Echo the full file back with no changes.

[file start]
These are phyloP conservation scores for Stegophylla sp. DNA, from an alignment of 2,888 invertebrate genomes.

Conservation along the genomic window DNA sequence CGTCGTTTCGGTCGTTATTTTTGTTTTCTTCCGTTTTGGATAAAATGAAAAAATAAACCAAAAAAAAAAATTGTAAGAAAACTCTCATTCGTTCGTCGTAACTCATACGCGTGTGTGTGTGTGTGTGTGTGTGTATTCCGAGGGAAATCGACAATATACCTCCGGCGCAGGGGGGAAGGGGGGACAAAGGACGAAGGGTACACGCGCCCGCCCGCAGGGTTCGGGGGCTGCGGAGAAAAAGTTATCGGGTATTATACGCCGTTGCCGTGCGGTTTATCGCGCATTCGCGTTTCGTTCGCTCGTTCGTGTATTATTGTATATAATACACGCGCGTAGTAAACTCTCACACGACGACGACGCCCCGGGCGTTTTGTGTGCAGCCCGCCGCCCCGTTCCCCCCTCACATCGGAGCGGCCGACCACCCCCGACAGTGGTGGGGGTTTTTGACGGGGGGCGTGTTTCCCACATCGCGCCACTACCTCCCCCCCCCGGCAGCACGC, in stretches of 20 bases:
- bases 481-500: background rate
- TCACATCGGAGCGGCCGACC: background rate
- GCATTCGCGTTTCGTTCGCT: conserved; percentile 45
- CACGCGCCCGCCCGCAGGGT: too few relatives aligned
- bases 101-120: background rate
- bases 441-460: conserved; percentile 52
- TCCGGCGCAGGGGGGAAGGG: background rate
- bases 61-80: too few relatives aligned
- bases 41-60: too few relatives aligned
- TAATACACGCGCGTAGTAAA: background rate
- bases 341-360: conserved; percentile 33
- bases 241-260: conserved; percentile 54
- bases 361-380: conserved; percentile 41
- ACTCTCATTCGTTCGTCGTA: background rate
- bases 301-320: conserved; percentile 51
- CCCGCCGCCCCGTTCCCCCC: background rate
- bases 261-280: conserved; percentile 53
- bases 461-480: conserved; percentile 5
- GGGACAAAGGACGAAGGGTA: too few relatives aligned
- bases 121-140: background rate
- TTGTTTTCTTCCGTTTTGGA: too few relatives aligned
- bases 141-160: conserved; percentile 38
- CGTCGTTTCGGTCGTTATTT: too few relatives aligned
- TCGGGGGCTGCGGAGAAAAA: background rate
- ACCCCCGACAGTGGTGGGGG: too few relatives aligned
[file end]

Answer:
These are phyloP conservation scores for Stegophylla sp. DNA, from an alignment of 2,888 invertebrate genomes.

Conservation along the genomic window DNA sequence CGTCGTTTCGGTCGTTATTTTTGTTTTCTTCCGTTTTGGATAAAATGAAAAAATAAACCAAAAAAAAAAATTGTAAGAAAACTCTCATTCGTTCGTCGTAACTCATACGCGTGTGTGTGTGTGTGTGTGTGTGTATTCCGAGGGAAATCGACAATATACCTCCGGCGCAGGGGGGAAGGGGGGACAAAGGACGAAGGGTACACGCGCCCGCCCGCAGGGTTCGGGGGCTGCGGAGAAAAAGTTATCGGGTATTATACGCCGTTGCCGTGCGGTTTATCGCGCATTCGCGTTTCGTTCGCTCGTTCGTGTATTATTGTATATAATACACGCGCGTAGTAAACTCTCACACGACGACGACGCCCCGGGCGTTTTGTGTGCAGCCCGCCGCCCCGTTCCCCCCTCACATCGGAGCGGCCGACCACCCCCGACAGTGGTGGGGGTTTTTGACGGGGGGCGTGTTTCCCACATCGCGCCACTACCTCCCCCCCCCGGCAGCACGC, in stretches of 20 bases:
- bases 481-500: background rate
- TCACATCGGAGCGGCCGACC: background rate
- GCATTCGCGTTTCGTTCGCT: conserved; percentile 45
- CACGCGCCCGCCCGCAGGGT: too few relatives aligned
- bases 101-120: background rate
- bases 441-460: conserved; percentile 52
- TCCGGCGCAGGGGGGAAGGG: background rate
- bases 61-80: too few relatives aligned
- bases 41-60: too few relatives aligned
- TAATACACGCGCGTAGTAAA: background rate
- bases 341-360: conserved; percentile 33
- bases 241-260: conserved; percentile 54
- bases 361-380: conserved; percentile 41
- ACTCTCATTCGTTCGTCGTA: background rate
- bases 301-320: conserved; percentile 51
- CCCGCCGCCCCGTTCCCCCC: background rate
- bases 261-280: conserved; percentile 53
- bases 461-480: conserved; percentile 5
- GGGACAAAGGACGAAGGGTA: too few relatives aligned
- bases 121-140: background rate
- TTGTTTTCTTCCGTTTTGGA: too few relatives aligned
- bases 141-160: conserved; percentile 38
- CGTCGTTTCGGTCGTTATTT: too few relatives aligned
- TCGGGGGCTGCGGAGAAAAA: background rate
- ACCCCCGACAGTGGTGGGGG: too few relatives aligned